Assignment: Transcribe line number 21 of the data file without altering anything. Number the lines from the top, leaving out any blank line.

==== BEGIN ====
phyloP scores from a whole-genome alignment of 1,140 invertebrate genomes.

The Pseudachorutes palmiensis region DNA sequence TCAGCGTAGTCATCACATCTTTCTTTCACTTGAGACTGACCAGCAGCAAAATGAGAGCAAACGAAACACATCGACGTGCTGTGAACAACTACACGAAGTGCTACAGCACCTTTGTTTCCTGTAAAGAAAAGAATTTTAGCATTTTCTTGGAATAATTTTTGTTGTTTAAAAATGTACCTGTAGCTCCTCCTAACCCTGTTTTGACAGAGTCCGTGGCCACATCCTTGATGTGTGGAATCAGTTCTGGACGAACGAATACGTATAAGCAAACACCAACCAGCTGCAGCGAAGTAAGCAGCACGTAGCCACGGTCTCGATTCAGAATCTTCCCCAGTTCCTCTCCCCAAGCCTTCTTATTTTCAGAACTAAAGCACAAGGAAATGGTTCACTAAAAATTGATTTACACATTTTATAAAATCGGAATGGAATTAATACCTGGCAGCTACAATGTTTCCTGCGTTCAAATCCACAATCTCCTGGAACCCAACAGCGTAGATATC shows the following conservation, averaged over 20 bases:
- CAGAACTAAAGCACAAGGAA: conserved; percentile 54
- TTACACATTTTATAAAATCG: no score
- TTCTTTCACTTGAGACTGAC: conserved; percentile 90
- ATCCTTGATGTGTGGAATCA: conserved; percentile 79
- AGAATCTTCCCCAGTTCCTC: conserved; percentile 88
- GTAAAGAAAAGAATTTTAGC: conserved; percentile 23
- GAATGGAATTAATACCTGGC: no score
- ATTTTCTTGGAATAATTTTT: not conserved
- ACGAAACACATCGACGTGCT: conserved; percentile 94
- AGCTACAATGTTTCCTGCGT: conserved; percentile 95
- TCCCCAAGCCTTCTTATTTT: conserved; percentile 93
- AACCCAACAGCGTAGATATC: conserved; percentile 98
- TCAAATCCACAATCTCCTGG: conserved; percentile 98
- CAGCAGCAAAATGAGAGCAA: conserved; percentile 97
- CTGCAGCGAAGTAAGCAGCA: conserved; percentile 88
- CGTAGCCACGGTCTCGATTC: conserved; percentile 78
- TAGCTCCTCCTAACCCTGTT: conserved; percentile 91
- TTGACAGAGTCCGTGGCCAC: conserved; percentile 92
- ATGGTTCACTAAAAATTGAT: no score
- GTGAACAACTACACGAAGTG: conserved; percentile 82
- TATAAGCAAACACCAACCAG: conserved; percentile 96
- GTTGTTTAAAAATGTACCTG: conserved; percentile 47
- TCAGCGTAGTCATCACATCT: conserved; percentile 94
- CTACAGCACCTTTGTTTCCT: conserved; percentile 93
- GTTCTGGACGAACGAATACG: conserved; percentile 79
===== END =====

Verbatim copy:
- ATGGTTCACTAAAAATTGAT: no score